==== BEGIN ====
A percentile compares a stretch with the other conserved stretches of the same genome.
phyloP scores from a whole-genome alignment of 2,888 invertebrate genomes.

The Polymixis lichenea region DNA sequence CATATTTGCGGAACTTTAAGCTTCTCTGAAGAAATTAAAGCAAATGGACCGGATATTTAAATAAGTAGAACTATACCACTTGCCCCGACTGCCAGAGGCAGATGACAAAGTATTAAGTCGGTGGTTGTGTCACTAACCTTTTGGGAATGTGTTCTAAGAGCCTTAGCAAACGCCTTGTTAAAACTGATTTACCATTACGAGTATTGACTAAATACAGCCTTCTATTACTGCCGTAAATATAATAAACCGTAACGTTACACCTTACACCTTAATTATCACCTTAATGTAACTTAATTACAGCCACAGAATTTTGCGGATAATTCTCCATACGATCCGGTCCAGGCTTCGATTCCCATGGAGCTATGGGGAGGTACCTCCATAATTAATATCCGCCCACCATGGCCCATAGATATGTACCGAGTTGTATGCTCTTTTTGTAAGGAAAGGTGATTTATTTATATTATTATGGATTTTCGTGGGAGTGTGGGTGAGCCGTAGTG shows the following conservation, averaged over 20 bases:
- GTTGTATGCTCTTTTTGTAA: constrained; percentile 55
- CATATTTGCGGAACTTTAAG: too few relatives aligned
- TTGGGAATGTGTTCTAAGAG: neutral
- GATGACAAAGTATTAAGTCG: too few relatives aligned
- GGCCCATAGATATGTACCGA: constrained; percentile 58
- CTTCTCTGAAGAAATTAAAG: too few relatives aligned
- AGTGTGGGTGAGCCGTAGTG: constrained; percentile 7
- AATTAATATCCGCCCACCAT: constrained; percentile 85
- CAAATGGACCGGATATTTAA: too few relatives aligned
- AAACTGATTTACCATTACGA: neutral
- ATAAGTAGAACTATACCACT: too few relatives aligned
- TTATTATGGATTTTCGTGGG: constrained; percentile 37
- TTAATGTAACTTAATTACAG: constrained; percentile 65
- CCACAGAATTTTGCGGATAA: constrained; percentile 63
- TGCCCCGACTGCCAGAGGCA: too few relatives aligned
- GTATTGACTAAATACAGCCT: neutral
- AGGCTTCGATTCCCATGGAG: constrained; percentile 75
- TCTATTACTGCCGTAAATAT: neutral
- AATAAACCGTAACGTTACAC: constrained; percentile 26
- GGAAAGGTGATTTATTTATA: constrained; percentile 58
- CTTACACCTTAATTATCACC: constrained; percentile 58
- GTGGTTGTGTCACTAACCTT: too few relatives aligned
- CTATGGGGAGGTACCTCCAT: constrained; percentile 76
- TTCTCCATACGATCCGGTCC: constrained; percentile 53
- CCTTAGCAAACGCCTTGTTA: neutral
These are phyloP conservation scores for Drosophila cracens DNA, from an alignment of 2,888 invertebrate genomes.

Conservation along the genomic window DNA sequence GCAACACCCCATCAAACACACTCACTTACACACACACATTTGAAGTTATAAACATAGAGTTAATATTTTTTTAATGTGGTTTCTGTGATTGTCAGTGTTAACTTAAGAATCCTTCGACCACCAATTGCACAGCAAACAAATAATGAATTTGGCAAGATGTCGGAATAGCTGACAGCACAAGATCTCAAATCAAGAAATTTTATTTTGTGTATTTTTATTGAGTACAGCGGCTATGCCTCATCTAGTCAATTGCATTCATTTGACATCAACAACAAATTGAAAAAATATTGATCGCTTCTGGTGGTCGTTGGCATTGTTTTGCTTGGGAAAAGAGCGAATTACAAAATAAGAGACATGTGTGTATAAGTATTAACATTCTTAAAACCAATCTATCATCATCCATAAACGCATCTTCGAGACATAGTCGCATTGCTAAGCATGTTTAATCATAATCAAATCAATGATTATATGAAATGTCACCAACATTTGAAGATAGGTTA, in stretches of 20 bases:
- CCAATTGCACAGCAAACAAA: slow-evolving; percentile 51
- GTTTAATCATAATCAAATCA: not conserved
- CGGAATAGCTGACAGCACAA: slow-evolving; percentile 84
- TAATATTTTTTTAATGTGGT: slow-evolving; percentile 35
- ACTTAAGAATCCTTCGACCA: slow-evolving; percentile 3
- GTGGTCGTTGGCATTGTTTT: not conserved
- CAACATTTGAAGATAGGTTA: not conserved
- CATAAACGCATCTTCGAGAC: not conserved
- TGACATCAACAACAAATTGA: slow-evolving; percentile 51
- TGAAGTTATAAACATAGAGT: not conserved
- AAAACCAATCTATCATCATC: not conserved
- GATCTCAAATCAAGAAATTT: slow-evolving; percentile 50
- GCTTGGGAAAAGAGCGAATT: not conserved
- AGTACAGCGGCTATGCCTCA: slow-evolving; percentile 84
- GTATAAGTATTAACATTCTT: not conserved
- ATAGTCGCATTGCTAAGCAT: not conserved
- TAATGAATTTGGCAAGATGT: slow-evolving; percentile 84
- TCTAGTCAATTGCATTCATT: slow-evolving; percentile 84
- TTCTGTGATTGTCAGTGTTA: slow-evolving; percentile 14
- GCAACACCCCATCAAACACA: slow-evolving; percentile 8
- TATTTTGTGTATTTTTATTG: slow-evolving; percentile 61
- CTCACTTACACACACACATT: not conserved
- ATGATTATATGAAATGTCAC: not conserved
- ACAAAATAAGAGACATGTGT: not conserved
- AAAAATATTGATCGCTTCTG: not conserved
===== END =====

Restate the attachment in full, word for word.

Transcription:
A percentile compares a stretch with the other conserved stretches of the same genome.
phyloP scores from a whole-genome alignment of 2,888 invertebrate genomes.

The Polymixis lichenea region DNA sequence CATATTTGCGGAACTTTAAGCTTCTCTGAAGAAATTAAAGCAAATGGACCGGATATTTAAATAAGTAGAACTATACCACTTGCCCCGACTGCCAGAGGCAGATGACAAAGTATTAAGTCGGTGGTTGTGTCACTAACCTTTTGGGAATGTGTTCTAAGAGCCTTAGCAAACGCCTTGTTAAAACTGATTTACCATTACGAGTATTGACTAAATACAGCCTTCTATTACTGCCGTAAATATAATAAACCGTAACGTTACACCTTACACCTTAATTATCACCTTAATGTAACTTAATTACAGCCACAGAATTTTGCGGATAATTCTCCATACGATCCGGTCCAGGCTTCGATTCCCATGGAGCTATGGGGAGGTACCTCCATAATTAATATCCGCCCACCATGGCCCATAGATATGTACCGAGTTGTATGCTCTTTTTGTAAGGAAAGGTGATTTATTTATATTATTATGGATTTTCGTGGGAGTGTGGGTGAGCCGTAGTG shows the following conservation, averaged over 20 bases:
- GTTGTATGCTCTTTTTGTAA: constrained; percentile 55
- CATATTTGCGGAACTTTAAG: too few relatives aligned
- TTGGGAATGTGTTCTAAGAG: neutral
- GATGACAAAGTATTAAGTCG: too few relatives aligned
- GGCCCATAGATATGTACCGA: constrained; percentile 58
- CTTCTCTGAAGAAATTAAAG: too few relatives aligned
- AGTGTGGGTGAGCCGTAGTG: constrained; percentile 7
- AATTAATATCCGCCCACCAT: constrained; percentile 85
- CAAATGGACCGGATATTTAA: too few relatives aligned
- AAACTGATTTACCATTACGA: neutral
- ATAAGTAGAACTATACCACT: too few relatives aligned
- TTATTATGGATTTTCGTGGG: constrained; percentile 37
- TTAATGTAACTTAATTACAG: constrained; percentile 65
- CCACAGAATTTTGCGGATAA: constrained; percentile 63
- TGCCCCGACTGCCAGAGGCA: too few relatives aligned
- GTATTGACTAAATACAGCCT: neutral
- AGGCTTCGATTCCCATGGAG: constrained; percentile 75
- TCTATTACTGCCGTAAATAT: neutral
- AATAAACCGTAACGTTACAC: constrained; percentile 26
- GGAAAGGTGATTTATTTATA: constrained; percentile 58
- CTTACACCTTAATTATCACC: constrained; percentile 58
- GTGGTTGTGTCACTAACCTT: too few relatives aligned
- CTATGGGGAGGTACCTCCAT: constrained; percentile 76
- TTCTCCATACGATCCGGTCC: constrained; percentile 53
- CCTTAGCAAACGCCTTGTTA: neutral
These are phyloP conservation scores for Drosophila cracens DNA, from an alignment of 2,888 invertebrate genomes.

Conservation along the genomic window DNA sequence GCAACACCCCATCAAACACACTCACTTACACACACACATTTGAAGTTATAAACATAGAGTTAATATTTTTTTAATGTGGTTTCTGTGATTGTCAGTGTTAACTTAAGAATCCTTCGACCACCAATTGCACAGCAAACAAATAATGAATTTGGCAAGATGTCGGAATAGCTGACAGCACAAGATCTCAAATCAAGAAATTTTATTTTGTGTATTTTTATTGAGTACAGCGGCTATGCCTCATCTAGTCAATTGCATTCATTTGACATCAACAACAAATTGAAAAAATATTGATCGCTTCTGGTGGTCGTTGGCATTGTTTTGCTTGGGAAAAGAGCGAATTACAAAATAAGAGACATGTGTGTATAAGTATTAACATTCTTAAAACCAATCTATCATCATCCATAAACGCATCTTCGAGACATAGTCGCATTGCTAAGCATGTTTAATCATAATCAAATCAATGATTATATGAAATGTCACCAACATTTGAAGATAGGTTA, in stretches of 20 bases:
- CCAATTGCACAGCAAACAAA: slow-evolving; percentile 51
- GTTTAATCATAATCAAATCA: not conserved
- CGGAATAGCTGACAGCACAA: slow-evolving; percentile 84
- TAATATTTTTTTAATGTGGT: slow-evolving; percentile 35
- ACTTAAGAATCCTTCGACCA: slow-evolving; percentile 3
- GTGGTCGTTGGCATTGTTTT: not conserved
- CAACATTTGAAGATAGGTTA: not conserved
- CATAAACGCATCTTCGAGAC: not conserved
- TGACATCAACAACAAATTGA: slow-evolving; percentile 51
- TGAAGTTATAAACATAGAGT: not conserved
- AAAACCAATCTATCATCATC: not conserved
- GATCTCAAATCAAGAAATTT: slow-evolving; percentile 50
- GCTTGGGAAAAGAGCGAATT: not conserved
- AGTACAGCGGCTATGCCTCA: slow-evolving; percentile 84
- GTATAAGTATTAACATTCTT: not conserved
- ATAGTCGCATTGCTAAGCAT: not conserved
- TAATGAATTTGGCAAGATGT: slow-evolving; percentile 84
- TCTAGTCAATTGCATTCATT: slow-evolving; percentile 84
- TTCTGTGATTGTCAGTGTTA: slow-evolving; percentile 14
- GCAACACCCCATCAAACACA: slow-evolving; percentile 8
- TATTTTGTGTATTTTTATTG: slow-evolving; percentile 61
- CTCACTTACACACACACATT: not conserved
- ATGATTATATGAAATGTCAC: not conserved
- ACAAAATAAGAGACATGTGT: not conserved
- AAAAATATTGATCGCTTCTG: not conserved